The exploration of gender differences has assumed a prominent role in the well-being literature (Kashdan, Mishra, Breen & Froh, 2009), particularly within the scope of positive psychology. Previous theories of gender role behavior have sought to identify the relation between gender role orientation and well-being. One such theory is that of psychological androgyny, which is the relative balance of stereotypically masculine and feminine personality traits. Although a substantial body of research supports the role of androgyny with regard to a range of well-being outcomes (see Stake, 1997), theoretical and methodological limitations restrict androgyny theory from representing a paradigm of mental health. Recent efforts to address these concerns have resulted in the exploration of differentiated gender role traits, that is, those aspects of masculinity and femininity that are seen as socially desirable or undesirable. As a result, the present study will add to the gender and well-being research by exploring the effect of differentiated gender identities on aspects of well-being. In addition, the present study seeks to add to the growing positive psychology literature by exploring gender role behavior within a prosocial context.
Using a quasi-experimental design, 225 undergraduate and graduate students were grouped into one of seven gender role categories, including positive and negative androgyny, masculinity and femininity, and undifferentiated (A+/A-, M+/M-, F+/F-, Au), as per self-report. In Phase 1 of the study, participants completed a series of well-being inventories and were asked to provide the name and contact information of a significant other who was contacted to complete a brief well-being inventory on behalf of the participant. In Phase 2, a confederate researcher offered participants the opportunity to engage in a voluntary prosocial behavior.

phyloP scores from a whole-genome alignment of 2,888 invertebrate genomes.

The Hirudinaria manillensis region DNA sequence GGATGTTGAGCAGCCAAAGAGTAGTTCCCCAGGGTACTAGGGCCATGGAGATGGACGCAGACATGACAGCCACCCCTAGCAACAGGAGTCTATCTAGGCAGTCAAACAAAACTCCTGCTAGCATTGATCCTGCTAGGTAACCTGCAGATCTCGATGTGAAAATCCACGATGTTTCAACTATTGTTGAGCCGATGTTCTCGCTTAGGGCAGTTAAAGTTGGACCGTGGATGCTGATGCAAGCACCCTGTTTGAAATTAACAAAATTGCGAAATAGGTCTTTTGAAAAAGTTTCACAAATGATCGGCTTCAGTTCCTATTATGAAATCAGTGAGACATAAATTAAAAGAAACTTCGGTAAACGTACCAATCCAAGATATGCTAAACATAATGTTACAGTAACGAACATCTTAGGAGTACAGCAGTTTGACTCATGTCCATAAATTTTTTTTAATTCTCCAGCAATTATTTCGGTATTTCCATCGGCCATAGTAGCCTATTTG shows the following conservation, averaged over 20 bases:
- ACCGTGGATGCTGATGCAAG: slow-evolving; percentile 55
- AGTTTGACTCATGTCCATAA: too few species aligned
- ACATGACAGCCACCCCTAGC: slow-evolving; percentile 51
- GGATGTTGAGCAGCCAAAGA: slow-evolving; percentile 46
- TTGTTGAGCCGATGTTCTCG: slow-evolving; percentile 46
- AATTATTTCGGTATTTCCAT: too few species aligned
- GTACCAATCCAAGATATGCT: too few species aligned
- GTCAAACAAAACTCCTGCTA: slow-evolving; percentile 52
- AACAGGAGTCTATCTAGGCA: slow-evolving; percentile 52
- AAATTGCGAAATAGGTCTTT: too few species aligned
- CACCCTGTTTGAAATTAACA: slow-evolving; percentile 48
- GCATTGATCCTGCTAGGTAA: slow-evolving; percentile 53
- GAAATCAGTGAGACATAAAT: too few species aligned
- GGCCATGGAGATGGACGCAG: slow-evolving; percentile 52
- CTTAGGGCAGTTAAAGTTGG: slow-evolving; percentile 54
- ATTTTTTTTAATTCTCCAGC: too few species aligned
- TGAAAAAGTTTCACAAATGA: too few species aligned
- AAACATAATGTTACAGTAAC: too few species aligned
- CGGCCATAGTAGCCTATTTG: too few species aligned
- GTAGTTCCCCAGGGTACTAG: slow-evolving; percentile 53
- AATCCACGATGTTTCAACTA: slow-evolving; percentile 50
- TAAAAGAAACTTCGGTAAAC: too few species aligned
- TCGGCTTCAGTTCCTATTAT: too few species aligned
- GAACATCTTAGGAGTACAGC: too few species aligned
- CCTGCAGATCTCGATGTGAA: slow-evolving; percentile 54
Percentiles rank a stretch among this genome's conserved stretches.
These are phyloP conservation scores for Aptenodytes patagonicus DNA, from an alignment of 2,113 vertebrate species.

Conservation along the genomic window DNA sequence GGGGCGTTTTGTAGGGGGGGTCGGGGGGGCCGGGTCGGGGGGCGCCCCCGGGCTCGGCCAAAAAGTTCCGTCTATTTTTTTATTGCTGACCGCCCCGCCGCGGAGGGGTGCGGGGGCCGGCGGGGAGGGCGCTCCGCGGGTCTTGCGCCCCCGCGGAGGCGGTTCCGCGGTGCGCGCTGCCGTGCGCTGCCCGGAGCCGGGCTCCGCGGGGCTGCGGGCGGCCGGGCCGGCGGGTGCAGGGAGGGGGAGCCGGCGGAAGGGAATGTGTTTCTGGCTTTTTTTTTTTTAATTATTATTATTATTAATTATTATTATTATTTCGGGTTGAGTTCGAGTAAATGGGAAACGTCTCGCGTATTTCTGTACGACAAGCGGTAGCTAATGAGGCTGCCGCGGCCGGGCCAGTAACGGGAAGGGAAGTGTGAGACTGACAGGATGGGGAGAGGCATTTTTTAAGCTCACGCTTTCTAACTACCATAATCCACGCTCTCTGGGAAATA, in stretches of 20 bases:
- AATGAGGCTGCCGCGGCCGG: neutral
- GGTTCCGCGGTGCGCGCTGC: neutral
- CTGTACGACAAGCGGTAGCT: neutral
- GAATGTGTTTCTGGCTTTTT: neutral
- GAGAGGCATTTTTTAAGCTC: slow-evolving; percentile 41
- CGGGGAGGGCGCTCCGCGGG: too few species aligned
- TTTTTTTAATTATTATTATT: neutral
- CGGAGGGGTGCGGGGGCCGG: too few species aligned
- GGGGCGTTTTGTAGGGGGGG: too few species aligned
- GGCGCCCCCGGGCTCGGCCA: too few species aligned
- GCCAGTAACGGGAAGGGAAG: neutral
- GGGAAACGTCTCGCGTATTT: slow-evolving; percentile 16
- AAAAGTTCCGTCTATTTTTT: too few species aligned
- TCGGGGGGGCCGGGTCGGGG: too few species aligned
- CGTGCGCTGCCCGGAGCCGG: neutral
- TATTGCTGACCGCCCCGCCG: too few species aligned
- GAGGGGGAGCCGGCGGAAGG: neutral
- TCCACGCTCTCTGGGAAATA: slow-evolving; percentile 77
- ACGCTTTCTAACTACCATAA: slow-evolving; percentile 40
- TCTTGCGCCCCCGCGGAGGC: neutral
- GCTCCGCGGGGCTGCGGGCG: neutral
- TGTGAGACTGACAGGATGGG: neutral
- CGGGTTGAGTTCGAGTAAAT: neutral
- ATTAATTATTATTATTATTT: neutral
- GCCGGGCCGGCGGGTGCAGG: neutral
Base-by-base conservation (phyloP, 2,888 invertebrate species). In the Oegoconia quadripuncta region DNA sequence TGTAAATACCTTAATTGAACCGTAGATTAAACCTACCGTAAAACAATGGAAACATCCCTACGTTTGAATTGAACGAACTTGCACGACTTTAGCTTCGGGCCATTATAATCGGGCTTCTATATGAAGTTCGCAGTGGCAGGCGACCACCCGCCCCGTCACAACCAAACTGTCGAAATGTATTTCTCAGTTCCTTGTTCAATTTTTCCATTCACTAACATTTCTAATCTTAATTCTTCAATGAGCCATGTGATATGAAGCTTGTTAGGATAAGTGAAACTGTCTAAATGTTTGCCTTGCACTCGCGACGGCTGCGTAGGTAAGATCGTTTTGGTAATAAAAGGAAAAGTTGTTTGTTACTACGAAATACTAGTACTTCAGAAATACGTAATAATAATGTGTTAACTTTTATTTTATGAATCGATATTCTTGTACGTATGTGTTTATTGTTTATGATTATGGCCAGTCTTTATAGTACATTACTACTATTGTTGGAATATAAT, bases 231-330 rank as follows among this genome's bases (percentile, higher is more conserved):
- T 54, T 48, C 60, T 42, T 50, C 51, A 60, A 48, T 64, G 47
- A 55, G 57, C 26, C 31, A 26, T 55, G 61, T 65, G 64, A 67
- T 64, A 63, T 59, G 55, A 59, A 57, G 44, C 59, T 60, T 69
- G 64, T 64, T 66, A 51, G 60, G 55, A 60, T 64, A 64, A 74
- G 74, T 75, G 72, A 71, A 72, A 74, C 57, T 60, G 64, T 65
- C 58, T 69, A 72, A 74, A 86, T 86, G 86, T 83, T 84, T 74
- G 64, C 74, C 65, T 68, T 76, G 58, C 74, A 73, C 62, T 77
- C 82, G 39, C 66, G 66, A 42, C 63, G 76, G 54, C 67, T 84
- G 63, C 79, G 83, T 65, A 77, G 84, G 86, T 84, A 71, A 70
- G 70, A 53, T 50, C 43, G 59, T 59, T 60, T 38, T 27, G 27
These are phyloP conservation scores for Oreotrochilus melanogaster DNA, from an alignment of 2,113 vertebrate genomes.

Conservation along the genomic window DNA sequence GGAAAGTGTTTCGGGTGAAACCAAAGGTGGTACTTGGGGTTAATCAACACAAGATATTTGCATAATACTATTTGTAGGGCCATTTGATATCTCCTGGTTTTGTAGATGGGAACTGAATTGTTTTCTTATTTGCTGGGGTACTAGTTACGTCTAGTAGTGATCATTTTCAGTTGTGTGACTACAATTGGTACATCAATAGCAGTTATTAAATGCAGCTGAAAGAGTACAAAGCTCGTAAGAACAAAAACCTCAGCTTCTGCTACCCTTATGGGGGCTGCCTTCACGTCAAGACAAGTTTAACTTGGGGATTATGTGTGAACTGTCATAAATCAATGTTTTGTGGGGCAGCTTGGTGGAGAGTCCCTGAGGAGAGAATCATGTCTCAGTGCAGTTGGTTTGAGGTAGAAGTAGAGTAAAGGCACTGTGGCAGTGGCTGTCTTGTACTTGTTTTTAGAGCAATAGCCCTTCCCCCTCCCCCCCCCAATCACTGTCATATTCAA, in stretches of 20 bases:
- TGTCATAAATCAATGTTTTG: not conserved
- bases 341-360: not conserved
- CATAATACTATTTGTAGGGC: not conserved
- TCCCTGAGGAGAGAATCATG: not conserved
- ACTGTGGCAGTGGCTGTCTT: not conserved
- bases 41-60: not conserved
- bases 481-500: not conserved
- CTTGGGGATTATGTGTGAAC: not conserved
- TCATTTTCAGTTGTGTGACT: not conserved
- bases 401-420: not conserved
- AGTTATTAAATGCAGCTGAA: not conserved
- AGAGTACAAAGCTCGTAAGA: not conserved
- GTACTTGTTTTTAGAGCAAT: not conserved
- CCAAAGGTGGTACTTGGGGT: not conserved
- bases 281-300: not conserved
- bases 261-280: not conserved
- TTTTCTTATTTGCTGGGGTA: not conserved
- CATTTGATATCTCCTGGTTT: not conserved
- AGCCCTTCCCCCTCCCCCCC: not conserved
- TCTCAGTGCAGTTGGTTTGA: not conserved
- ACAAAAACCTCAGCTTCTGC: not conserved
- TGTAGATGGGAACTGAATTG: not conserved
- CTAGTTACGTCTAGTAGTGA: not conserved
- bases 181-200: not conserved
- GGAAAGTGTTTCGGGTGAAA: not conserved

Exploratory factor analyses were conducted to determine the factor loading of all dependent variables. It was hypothesized that there would be a main effect for gender valence, with A+, M+, and F+ participants all reporting higher levels of well-being than their negative counterparts, and A+ relating to the highest levels of well-being. In order to further explore the construct validity of gender role valence, it was hypothesized that A+ would add significant variance to overall well-being while controlling for the Big 5 Personality Traits, which have been consistently related to manifold aspects of well-being.
Results of the current study indicated that Life Satisfaction, Positive Affect, Negative Affect, and Subjective Happiness all loaded on the same latent variable, termed Subjective Well-being while the Scales of Psychological Well-Being and Gratitude similarly loaded on a the latent variable, termed Psychological Well-Being. An ANOVA procedure indicated a main effect for gender valence across self- and other-report of well-being while the pattern of means across all self-report dependent variables indicated that A+ produced the most optimal well-being. When controlling for the Big 5 Personality traits, A+ did not add significant variance to self-report of well-being. Further analysis of the component factors of the Big 5, however, indicated that A+ did add significant variance to self-report of well-being when controlling for Neuroticism and Extraversion. Strengths and limitations of the present study and directions for future research are discussed.